• 1 cup cremini or other organic mushrooms, sliced (optional)
  • Several sprigs organic thyme
  • 4-5 organic garlic cloves smashed and peeled
  • Good quality salt such as Celtic, Baja Gold, or Real Salt
  • Handful organic black peppercorns
  • Pure water to cover by 1-2 inches (not RO. Spring water is best; filtered water next)

Directions

  1. Prep your vegetables. Set aside.
  2. Heat your chosen fat in the bottom of a large Dutch Oven (6-8 quart) over medium heat. When the fat has melted and the pot is hot (3-5 minutes on medium heat, usually), place the turkey thighs skin side down (or the legs) in the pan, and sprinkle them with good salt. Brown for about 5 minutes. The skin should be golden brown. If it is not, then cook for a few minutes longer.
  3. When they are done, turn them over, sprinkle with salt, and brown the other side. After about 5 minutes, add the water to cover by 1-2 inches. Add the vegetables and raise the heat. Bring to a boil, and skim and discard the scum. Turn the heat low and add herbs. Cover with lid and cook for about 3 hours. (Test at 3 hours. If not done, cook another hour.)
  4. When the turkey has cooked through, spoon the vegetables into a bowl and adorn with pastured butter and good salt. Place the turkey on a platter and put the stock in mugs for everyone to drink, adding more good salt to each mug. You may also make gravy from some of the stock if you wish. (Recipe below.)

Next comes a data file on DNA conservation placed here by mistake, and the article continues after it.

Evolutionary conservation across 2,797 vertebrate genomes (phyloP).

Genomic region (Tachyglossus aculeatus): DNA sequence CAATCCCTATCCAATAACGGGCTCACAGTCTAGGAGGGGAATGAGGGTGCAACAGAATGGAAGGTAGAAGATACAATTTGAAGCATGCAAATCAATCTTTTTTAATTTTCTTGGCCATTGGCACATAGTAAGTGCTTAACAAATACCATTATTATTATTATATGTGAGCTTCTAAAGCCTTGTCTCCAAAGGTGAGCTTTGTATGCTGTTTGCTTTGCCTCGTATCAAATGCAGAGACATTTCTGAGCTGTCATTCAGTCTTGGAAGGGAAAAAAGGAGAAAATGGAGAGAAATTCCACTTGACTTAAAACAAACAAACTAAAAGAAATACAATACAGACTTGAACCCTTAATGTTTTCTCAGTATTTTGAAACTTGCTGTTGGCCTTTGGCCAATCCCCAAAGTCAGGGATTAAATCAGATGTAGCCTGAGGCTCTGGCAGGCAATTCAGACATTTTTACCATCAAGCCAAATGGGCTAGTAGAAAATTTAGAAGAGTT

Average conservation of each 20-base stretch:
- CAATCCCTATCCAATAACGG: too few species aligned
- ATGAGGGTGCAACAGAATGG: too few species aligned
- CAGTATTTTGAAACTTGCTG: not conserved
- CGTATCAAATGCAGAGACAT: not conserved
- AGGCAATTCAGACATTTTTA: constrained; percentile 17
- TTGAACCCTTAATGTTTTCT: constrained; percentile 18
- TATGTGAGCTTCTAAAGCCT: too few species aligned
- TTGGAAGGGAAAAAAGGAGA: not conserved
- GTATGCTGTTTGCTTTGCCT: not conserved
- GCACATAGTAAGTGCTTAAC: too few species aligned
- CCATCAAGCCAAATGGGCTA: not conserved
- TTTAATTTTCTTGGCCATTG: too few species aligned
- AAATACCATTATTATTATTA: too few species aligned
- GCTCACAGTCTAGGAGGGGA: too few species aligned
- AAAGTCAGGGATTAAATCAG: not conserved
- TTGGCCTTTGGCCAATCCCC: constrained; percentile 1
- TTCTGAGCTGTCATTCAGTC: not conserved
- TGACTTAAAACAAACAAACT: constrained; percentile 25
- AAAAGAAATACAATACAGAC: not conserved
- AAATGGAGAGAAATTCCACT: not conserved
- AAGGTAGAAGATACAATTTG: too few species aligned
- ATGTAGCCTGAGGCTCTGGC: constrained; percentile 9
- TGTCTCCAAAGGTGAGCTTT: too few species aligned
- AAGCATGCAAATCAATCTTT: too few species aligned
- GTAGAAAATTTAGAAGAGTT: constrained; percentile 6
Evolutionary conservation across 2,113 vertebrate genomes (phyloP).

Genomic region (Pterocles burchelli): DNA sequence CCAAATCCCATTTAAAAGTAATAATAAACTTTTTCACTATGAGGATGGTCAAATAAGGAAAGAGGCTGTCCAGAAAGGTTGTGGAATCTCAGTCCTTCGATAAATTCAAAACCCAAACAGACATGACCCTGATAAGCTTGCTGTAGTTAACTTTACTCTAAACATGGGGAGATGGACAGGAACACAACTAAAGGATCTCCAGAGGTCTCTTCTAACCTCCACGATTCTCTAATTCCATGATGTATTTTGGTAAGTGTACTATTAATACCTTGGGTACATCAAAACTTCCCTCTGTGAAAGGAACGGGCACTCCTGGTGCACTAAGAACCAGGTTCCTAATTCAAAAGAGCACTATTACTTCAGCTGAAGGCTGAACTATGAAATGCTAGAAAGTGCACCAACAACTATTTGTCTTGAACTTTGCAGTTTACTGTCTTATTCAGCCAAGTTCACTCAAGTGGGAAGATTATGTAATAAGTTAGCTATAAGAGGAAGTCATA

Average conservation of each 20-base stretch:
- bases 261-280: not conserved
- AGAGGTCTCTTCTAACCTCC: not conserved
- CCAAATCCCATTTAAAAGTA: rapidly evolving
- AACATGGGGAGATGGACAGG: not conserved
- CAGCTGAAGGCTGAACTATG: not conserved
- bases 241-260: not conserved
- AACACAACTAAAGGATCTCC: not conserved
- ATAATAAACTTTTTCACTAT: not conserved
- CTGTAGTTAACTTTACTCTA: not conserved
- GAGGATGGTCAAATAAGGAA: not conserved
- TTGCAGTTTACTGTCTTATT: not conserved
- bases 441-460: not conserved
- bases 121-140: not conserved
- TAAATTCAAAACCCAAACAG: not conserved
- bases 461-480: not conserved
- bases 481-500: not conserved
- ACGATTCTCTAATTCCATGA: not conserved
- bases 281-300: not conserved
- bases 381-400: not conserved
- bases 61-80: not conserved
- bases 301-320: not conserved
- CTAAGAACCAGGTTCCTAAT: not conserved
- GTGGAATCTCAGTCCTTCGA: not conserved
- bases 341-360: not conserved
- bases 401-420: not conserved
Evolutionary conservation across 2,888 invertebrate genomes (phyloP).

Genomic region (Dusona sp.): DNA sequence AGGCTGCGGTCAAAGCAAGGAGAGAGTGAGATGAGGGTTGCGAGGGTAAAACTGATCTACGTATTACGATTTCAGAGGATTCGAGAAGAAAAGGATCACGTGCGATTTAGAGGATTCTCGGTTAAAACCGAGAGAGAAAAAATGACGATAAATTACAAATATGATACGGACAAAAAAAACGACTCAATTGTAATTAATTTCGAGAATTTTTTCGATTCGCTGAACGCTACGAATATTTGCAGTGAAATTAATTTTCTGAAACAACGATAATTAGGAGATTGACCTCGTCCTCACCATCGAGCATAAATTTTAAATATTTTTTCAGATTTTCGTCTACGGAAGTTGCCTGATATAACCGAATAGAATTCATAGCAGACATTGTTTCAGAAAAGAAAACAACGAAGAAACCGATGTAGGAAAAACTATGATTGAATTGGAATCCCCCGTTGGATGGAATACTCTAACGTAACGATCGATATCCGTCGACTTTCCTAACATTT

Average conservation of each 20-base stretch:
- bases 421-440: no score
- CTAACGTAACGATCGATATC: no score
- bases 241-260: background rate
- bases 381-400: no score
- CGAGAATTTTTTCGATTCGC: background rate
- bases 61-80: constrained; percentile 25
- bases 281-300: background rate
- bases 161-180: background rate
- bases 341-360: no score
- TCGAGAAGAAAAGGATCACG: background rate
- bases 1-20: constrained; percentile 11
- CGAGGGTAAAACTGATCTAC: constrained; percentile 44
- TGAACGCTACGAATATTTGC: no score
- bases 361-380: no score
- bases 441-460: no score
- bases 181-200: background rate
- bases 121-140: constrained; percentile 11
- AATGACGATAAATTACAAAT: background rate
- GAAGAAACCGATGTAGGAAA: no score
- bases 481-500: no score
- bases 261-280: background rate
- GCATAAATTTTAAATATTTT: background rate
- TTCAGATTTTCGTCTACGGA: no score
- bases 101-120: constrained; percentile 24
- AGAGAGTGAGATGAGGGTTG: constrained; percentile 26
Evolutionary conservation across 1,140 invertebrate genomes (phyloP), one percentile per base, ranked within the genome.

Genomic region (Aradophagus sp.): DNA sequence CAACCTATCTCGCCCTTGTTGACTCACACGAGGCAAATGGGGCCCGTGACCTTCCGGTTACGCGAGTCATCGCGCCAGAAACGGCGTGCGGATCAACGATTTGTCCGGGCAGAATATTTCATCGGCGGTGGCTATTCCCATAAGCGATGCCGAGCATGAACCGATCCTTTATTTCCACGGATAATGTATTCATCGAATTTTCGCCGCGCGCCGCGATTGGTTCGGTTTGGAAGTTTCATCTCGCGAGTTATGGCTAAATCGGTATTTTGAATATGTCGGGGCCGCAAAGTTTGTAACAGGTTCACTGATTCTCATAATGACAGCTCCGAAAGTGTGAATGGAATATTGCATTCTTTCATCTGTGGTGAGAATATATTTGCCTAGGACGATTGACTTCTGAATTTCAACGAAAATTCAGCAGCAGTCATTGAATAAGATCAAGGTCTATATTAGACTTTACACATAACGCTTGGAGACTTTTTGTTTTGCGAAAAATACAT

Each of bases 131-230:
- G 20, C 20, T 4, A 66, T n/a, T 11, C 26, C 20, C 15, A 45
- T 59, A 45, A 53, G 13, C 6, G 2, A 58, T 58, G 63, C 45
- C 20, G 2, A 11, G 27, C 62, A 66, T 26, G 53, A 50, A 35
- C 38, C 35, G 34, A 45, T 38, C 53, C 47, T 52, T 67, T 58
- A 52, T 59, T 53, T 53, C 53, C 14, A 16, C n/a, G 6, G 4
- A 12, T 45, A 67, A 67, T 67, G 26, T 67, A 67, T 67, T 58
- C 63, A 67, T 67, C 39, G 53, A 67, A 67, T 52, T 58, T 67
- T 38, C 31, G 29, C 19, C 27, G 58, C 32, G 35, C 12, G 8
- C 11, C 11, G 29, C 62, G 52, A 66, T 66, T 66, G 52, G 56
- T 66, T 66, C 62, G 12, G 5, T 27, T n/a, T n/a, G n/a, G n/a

5. Should you have anything left at the end of the meal, you may pull the meat off the bones and place it and any vegetables into the remaining stock. Season it up, and you have a stew!

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Add to Plan to Eat

Turkey Meat Stock with Necks and/or Wings

https://simplybeingwell.com/

Source: Monica Corrado

Course: Soup

Yield: 2-3 quarts

Serves:

Ingredients

  • 3 pounds pastured turkey necks or wings or a combination
  • 2-3 tablespoons duck fat schmaltz, ghee, or pastured butter (optional)
  • 1 medium organic onion quartered, or equivalent onion trimmings from your freezer 3-4 organic celery ribs, cut as you like,
  • 3 organic garlic cloves smashed and peeled (optional)
  • Good quality salt such as Celtic, Baja Gold, or Real Salt
  • Handful organic black peppercorns
  • 3 quarts pure water (not RO; spring water is best; filtered water next)

Directions

  1. Prep your vegetables, if needed.
  2. If you like, you may brown the turkey necks and/or wings in the fat as above, or not. (Browning concentrates flavor and color, which makes for a richer tasting stock.)
  3. If you choose not to brown the turkey, simply put everything into the Dutch Oven, bring to a boil, skim and discard the scum, and then put to a simmer with the lid on.
  4. Cook 3-4 hours. Strain, cool, and store. You may eat the vegetables if you did not use trimmings.
  5. (If you are on GAPS Intro, do not eat the celery.)